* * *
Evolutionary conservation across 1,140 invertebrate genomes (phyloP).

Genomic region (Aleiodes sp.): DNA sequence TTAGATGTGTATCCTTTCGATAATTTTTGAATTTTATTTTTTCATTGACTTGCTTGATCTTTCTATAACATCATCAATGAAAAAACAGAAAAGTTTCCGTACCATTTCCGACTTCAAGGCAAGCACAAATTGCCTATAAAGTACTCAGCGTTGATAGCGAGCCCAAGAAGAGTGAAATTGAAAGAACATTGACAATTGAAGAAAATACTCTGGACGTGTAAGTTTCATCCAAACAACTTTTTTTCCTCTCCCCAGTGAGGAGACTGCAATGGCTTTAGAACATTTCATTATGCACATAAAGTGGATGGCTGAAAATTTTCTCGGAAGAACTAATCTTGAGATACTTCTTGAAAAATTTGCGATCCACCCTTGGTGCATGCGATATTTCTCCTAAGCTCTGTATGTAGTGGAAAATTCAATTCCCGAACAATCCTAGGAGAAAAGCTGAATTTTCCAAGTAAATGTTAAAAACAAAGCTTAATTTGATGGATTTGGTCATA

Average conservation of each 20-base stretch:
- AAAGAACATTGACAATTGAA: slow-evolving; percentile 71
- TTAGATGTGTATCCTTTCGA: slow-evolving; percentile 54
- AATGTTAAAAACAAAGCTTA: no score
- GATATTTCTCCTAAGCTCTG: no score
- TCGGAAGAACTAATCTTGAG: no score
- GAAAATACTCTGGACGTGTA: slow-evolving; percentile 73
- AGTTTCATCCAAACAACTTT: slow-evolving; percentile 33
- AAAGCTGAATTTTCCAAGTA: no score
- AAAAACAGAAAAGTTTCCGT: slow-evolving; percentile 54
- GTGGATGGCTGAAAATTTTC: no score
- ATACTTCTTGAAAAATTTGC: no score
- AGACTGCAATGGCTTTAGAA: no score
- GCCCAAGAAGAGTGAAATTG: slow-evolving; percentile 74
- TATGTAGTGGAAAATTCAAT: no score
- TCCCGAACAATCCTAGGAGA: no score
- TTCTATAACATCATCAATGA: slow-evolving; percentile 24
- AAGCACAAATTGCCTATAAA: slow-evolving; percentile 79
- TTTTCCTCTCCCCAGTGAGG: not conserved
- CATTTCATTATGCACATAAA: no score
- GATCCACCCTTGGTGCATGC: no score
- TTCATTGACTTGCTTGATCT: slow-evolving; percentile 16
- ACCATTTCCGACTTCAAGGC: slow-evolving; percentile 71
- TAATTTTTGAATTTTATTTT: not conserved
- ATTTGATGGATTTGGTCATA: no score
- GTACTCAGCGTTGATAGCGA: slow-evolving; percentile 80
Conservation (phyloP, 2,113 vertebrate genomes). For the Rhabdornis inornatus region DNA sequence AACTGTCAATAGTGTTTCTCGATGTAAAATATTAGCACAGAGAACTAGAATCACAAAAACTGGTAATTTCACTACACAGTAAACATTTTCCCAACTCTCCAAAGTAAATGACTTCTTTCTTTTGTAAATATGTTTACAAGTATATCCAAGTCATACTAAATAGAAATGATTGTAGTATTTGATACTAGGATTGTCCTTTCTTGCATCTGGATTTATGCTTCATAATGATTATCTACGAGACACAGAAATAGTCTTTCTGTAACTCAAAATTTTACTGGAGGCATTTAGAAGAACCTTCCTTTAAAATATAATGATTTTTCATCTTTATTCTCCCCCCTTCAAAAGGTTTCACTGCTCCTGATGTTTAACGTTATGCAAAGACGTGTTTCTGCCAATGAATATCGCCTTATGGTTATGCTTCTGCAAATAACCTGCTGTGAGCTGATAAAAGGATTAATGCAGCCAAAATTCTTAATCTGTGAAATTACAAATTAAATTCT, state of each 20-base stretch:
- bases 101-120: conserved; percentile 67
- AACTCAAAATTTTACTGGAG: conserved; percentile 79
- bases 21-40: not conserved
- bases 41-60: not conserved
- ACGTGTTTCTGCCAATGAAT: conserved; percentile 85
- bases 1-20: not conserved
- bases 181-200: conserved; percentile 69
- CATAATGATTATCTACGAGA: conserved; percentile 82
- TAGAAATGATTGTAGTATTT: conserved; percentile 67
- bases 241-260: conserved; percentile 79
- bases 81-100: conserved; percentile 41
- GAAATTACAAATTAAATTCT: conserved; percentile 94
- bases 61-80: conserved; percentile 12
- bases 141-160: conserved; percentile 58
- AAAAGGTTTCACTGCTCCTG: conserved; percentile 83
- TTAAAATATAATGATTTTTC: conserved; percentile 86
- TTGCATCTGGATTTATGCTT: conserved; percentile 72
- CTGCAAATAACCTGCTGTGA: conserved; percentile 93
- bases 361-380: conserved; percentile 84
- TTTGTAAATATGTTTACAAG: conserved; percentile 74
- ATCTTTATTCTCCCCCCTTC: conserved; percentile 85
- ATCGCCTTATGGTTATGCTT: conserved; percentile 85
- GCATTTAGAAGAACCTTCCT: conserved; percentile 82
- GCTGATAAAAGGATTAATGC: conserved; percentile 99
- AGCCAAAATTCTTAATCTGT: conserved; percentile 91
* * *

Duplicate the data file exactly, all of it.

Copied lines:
Evolutionary conservation across 1,140 invertebrate genomes (phyloP).

Genomic region (Aleiodes sp.): DNA sequence TTAGATGTGTATCCTTTCGATAATTTTTGAATTTTATTTTTTCATTGACTTGCTTGATCTTTCTATAACATCATCAATGAAAAAACAGAAAAGTTTCCGTACCATTTCCGACTTCAAGGCAAGCACAAATTGCCTATAAAGTACTCAGCGTTGATAGCGAGCCCAAGAAGAGTGAAATTGAAAGAACATTGACAATTGAAGAAAATACTCTGGACGTGTAAGTTTCATCCAAACAACTTTTTTTCCTCTCCCCAGTGAGGAGACTGCAATGGCTTTAGAACATTTCATTATGCACATAAAGTGGATGGCTGAAAATTTTCTCGGAAGAACTAATCTTGAGATACTTCTTGAAAAATTTGCGATCCACCCTTGGTGCATGCGATATTTCTCCTAAGCTCTGTATGTAGTGGAAAATTCAATTCCCGAACAATCCTAGGAGAAAAGCTGAATTTTCCAAGTAAATGTTAAAAACAAAGCTTAATTTGATGGATTTGGTCATA

Average conservation of each 20-base stretch:
- AAAGAACATTGACAATTGAA: slow-evolving; percentile 71
- TTAGATGTGTATCCTTTCGA: slow-evolving; percentile 54
- AATGTTAAAAACAAAGCTTA: no score
- GATATTTCTCCTAAGCTCTG: no score
- TCGGAAGAACTAATCTTGAG: no score
- GAAAATACTCTGGACGTGTA: slow-evolving; percentile 73
- AGTTTCATCCAAACAACTTT: slow-evolving; percentile 33
- AAAGCTGAATTTTCCAAGTA: no score
- AAAAACAGAAAAGTTTCCGT: slow-evolving; percentile 54
- GTGGATGGCTGAAAATTTTC: no score
- ATACTTCTTGAAAAATTTGC: no score
- AGACTGCAATGGCTTTAGAA: no score
- GCCCAAGAAGAGTGAAATTG: slow-evolving; percentile 74
- TATGTAGTGGAAAATTCAAT: no score
- TCCCGAACAATCCTAGGAGA: no score
- TTCTATAACATCATCAATGA: slow-evolving; percentile 24
- AAGCACAAATTGCCTATAAA: slow-evolving; percentile 79
- TTTTCCTCTCCCCAGTGAGG: not conserved
- CATTTCATTATGCACATAAA: no score
- GATCCACCCTTGGTGCATGC: no score
- TTCATTGACTTGCTTGATCT: slow-evolving; percentile 16
- ACCATTTCCGACTTCAAGGC: slow-evolving; percentile 71
- TAATTTTTGAATTTTATTTT: not conserved
- ATTTGATGGATTTGGTCATA: no score
- GTACTCAGCGTTGATAGCGA: slow-evolving; percentile 80
Conservation (phyloP, 2,113 vertebrate genomes). For the Rhabdornis inornatus region DNA sequence AACTGTCAATAGTGTTTCTCGATGTAAAATATTAGCACAGAGAACTAGAATCACAAAAACTGGTAATTTCACTACACAGTAAACATTTTCCCAACTCTCCAAAGTAAATGACTTCTTTCTTTTGTAAATATGTTTACAAGTATATCCAAGTCATACTAAATAGAAATGATTGTAGTATTTGATACTAGGATTGTCCTTTCTTGCATCTGGATTTATGCTTCATAATGATTATCTACGAGACACAGAAATAGTCTTTCTGTAACTCAAAATTTTACTGGAGGCATTTAGAAGAACCTTCCTTTAAAATATAATGATTTTTCATCTTTATTCTCCCCCCTTCAAAAGGTTTCACTGCTCCTGATGTTTAACGTTATGCAAAGACGTGTTTCTGCCAATGAATATCGCCTTATGGTTATGCTTCTGCAAATAACCTGCTGTGAGCTGATAAAAGGATTAATGCAGCCAAAATTCTTAATCTGTGAAATTACAAATTAAATTCT, state of each 20-base stretch:
- bases 101-120: conserved; percentile 67
- AACTCAAAATTTTACTGGAG: conserved; percentile 79
- bases 21-40: not conserved
- bases 41-60: not conserved
- ACGTGTTTCTGCCAATGAAT: conserved; percentile 85
- bases 1-20: not conserved
- bases 181-200: conserved; percentile 69
- CATAATGATTATCTACGAGA: conserved; percentile 82
- TAGAAATGATTGTAGTATTT: conserved; percentile 67
- bases 241-260: conserved; percentile 79
- bases 81-100: conserved; percentile 41
- GAAATTACAAATTAAATTCT: conserved; percentile 94
- bases 61-80: conserved; percentile 12
- bases 141-160: conserved; percentile 58
- AAAAGGTTTCACTGCTCCTG: conserved; percentile 83
- TTAAAATATAATGATTTTTC: conserved; percentile 86
- TTGCATCTGGATTTATGCTT: conserved; percentile 72
- CTGCAAATAACCTGCTGTGA: conserved; percentile 93
- bases 361-380: conserved; percentile 84
- TTTGTAAATATGTTTACAAG: conserved; percentile 74
- ATCTTTATTCTCCCCCCTTC: conserved; percentile 85
- ATCGCCTTATGGTTATGCTT: conserved; percentile 85
- GCATTTAGAAGAACCTTCCT: conserved; percentile 82
- GCTGATAAAAGGATTAATGC: conserved; percentile 99
- AGCCAAAATTCTTAATCTGT: conserved; percentile 91